Voa Burmese

Burmese Voa

Burmese millions tune into VOA's Burmese language broadcasts to hear the latest news from Myanmar, Southeast Asia, the US and the world. Myanmar is a Burmese service of the Voice of America (VOA). Polyplectron bicalcaratum, also known as Burmese peacock pheasant, is a large Asian member of the Order of Galliformes. This is the best app to experience international Burmese radio. Burma has failed to work with the staff of the World Organization, a VOA spokesman said on Thursday, one day after a special human rights situation.

Burma VOA transmission VOA

The VOA Burmese has a 30-minute weekday television show and Saturdays and Sundays TV shows. Programmes will be broadcast via VOA's Asian satellites and by TV subsidiaries Skynet, DVB (Democratic Voice of Burma) and Sangklburi Cable. on Myawaddy TV. The VOA Burmese transmits 2.5 hrs per days on short waves, mid waves and directly to partner wards.

Shwe FM, City FM and Cherry FM, among others, broadcast the English lessons, youth and science & technology sectors. The VOA Myanmar shows are broadcasted on their website, SoundCloud, Audio Now or Italy. Women's Corner, Burma in the News, Burma Focus, Burma Democracy Forum, Burma Democracy Forum, News from Ethnic Frontiers, U.S. Political Roundtable, Health, Science & Technology, Economics, American Idioms und Bloggers.

Myanmar's VOA Burma's English-language wireless channels run on MRTV and Myanmar's biggest FM network: Teaching TV shows on Myawaddy TV. It is also featured in Burma's best-selling daily Seven-Day News.

Burma's president tells VOA that he will open schools for Rohingya.

Burma's President Thein Sein says his administration will open colleges to enhance the training of the Rohingya Muslim minorities who are accusing majoritarian Buddhism of persecution. Thein in an interview with VOA Myanmar Service CEO Than Lwin Htun in Naypyidaw named His formation as an important instrument to help different societies to lead a harmonious life and to observe the protection of people.

Bengalese - his name for the Rohingya - have only faith based schooling and do not have what he termed "proper education". US President Barack Obama is relaxing financial penalties while prohibiting commercial contact with the Myanmar army and maintaining the weapons embargo. 6. The European Union is suspending commercial and industrial penalties for one year after it lifted some of the visa bans in February.

There is no change in the EU weapons ban. Australasia is lifting the remainder of the travelling and financing restrictions, but is maintaining the weapons ban. Canadians are easing restrictions on the economy, but maintaining the weapons embargo and freezing the property of certain people. Burma's authorities refuse to recognise the 800,000 Rohingya Muslims as an ethnical group and deny them nationality.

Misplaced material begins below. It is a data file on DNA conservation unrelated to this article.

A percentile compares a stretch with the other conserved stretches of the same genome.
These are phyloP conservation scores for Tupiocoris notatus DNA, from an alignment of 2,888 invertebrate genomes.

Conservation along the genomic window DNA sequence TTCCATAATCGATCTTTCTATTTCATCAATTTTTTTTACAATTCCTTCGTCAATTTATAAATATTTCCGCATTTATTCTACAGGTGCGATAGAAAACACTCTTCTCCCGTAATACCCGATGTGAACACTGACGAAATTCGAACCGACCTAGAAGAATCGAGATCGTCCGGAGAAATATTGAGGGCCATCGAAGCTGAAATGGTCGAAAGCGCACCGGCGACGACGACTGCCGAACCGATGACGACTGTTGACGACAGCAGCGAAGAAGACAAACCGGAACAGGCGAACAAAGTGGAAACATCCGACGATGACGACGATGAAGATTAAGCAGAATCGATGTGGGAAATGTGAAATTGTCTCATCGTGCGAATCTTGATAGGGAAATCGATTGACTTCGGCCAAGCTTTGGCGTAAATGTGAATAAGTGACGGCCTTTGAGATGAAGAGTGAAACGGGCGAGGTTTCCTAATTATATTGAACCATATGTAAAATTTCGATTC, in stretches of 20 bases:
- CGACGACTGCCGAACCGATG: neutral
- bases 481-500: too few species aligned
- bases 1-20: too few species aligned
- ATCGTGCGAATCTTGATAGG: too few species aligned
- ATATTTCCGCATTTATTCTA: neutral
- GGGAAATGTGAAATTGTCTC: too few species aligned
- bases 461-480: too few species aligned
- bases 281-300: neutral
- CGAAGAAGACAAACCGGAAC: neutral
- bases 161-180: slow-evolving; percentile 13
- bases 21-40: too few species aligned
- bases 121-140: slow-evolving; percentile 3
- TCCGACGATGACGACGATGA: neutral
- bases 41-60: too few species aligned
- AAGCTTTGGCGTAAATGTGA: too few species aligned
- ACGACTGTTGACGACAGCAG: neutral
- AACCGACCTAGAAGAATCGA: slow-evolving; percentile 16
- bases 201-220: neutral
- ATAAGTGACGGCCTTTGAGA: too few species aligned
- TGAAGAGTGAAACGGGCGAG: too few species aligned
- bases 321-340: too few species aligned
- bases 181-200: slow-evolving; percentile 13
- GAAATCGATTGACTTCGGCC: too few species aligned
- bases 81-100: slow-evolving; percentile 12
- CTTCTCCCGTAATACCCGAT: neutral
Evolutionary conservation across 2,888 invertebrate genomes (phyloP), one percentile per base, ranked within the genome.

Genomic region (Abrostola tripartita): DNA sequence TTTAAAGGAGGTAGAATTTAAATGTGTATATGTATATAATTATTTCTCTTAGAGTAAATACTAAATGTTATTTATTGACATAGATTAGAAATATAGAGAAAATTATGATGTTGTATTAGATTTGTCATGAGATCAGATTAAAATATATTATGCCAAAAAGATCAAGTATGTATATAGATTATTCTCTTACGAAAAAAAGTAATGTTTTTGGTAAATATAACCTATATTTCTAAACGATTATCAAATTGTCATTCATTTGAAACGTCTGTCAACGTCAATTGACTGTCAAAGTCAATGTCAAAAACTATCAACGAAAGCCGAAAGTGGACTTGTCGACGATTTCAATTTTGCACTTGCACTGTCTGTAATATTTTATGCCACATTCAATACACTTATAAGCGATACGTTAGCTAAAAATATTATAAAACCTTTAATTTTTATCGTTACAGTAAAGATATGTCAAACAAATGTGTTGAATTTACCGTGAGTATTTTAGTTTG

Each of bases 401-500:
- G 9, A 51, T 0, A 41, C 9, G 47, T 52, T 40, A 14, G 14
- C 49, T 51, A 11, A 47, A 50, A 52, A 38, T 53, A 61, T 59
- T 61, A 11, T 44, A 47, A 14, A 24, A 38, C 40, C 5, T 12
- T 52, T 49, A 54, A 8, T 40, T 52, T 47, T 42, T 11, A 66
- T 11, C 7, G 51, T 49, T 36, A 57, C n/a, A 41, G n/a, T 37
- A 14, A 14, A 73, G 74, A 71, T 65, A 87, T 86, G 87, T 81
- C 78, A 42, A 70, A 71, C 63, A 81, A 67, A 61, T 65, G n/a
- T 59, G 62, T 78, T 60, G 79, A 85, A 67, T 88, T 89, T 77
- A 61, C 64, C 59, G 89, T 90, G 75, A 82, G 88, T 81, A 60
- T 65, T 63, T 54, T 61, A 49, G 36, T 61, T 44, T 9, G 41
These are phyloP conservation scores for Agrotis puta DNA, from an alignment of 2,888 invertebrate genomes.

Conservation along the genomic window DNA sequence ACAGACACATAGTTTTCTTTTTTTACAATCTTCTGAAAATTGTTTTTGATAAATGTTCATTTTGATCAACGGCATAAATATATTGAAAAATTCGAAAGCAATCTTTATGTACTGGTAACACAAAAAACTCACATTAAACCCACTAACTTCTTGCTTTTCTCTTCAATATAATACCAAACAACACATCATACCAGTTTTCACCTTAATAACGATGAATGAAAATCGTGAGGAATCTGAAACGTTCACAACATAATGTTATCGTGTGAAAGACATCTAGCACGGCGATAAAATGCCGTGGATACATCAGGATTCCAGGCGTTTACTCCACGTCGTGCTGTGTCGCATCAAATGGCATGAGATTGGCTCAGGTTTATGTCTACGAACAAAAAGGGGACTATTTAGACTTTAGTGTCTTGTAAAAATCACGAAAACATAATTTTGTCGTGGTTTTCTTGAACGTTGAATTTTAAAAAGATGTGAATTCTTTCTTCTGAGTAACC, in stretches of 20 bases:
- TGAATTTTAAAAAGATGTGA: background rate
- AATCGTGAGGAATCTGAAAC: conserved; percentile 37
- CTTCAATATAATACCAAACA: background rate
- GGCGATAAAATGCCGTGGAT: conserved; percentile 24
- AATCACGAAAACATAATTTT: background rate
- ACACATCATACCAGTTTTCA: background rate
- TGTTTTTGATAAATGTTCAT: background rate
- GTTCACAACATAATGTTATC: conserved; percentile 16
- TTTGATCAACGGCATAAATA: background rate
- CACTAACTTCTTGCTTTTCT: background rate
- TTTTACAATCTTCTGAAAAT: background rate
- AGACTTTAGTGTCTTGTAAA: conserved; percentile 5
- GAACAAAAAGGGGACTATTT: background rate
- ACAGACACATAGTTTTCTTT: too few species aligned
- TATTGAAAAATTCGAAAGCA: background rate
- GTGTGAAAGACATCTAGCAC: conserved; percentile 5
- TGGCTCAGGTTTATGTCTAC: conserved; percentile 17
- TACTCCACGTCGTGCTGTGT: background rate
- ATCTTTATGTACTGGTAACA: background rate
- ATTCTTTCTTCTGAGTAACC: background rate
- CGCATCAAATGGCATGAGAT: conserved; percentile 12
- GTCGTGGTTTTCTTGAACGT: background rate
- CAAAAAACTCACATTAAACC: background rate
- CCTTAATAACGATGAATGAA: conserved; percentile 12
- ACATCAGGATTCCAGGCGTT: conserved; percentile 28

The Rohingya are regarded by many people in Burma as irregular Bangladeshi migrants. a British legal group following the Rohingya case, greeted the Burma president's promise to go to school, but cautioned against secession. At the same token, Rohingya kids are currently either not getting any or only very little training up to the seven-year-old period, so it seems that gaining greater educational opportunities is a good thing," he said.

Ahmed, without nationality, said that the Rohingya and other unrecognised ethnical minorities are unable to own or marry property or have a child without state approval. "In general, the whole act must be ignored, where everyone has equality of right and there is no such division between'pure races' Myanmar and ethnical minorities Myanmar and congenital Myanmar," he said.

He said Burma's move from a military-led to a semi-democratic civilian-led regime is a "good, positive" move, and the president's statement is another indication of transformation. Monday's meeting is the first to be given to VOA by a leader of Burma. Burma's former army rule, in which Mr Thein Sein acted as premier, prohibited VOA and blamed it for disseminating falsehood.

It also reaffirmed Burma's resistance to any outside inquiry into the recent fatal culpable brutality between Rohingya Muslims and Buddhists in the state of Rakhine in the West. Saudi Arabia-based Organization for Islamic Cooperation has demanded such an inquiry into the force, which its members regard as a case of Rohingya prostitution.

Thein Sein said the Burmese authorities are helping the Burmese casualties and has asked an "independent" Burmese Human Rights Commission to look into the riots that broke out in May, killing 77 Rohingya and Buddhist population.

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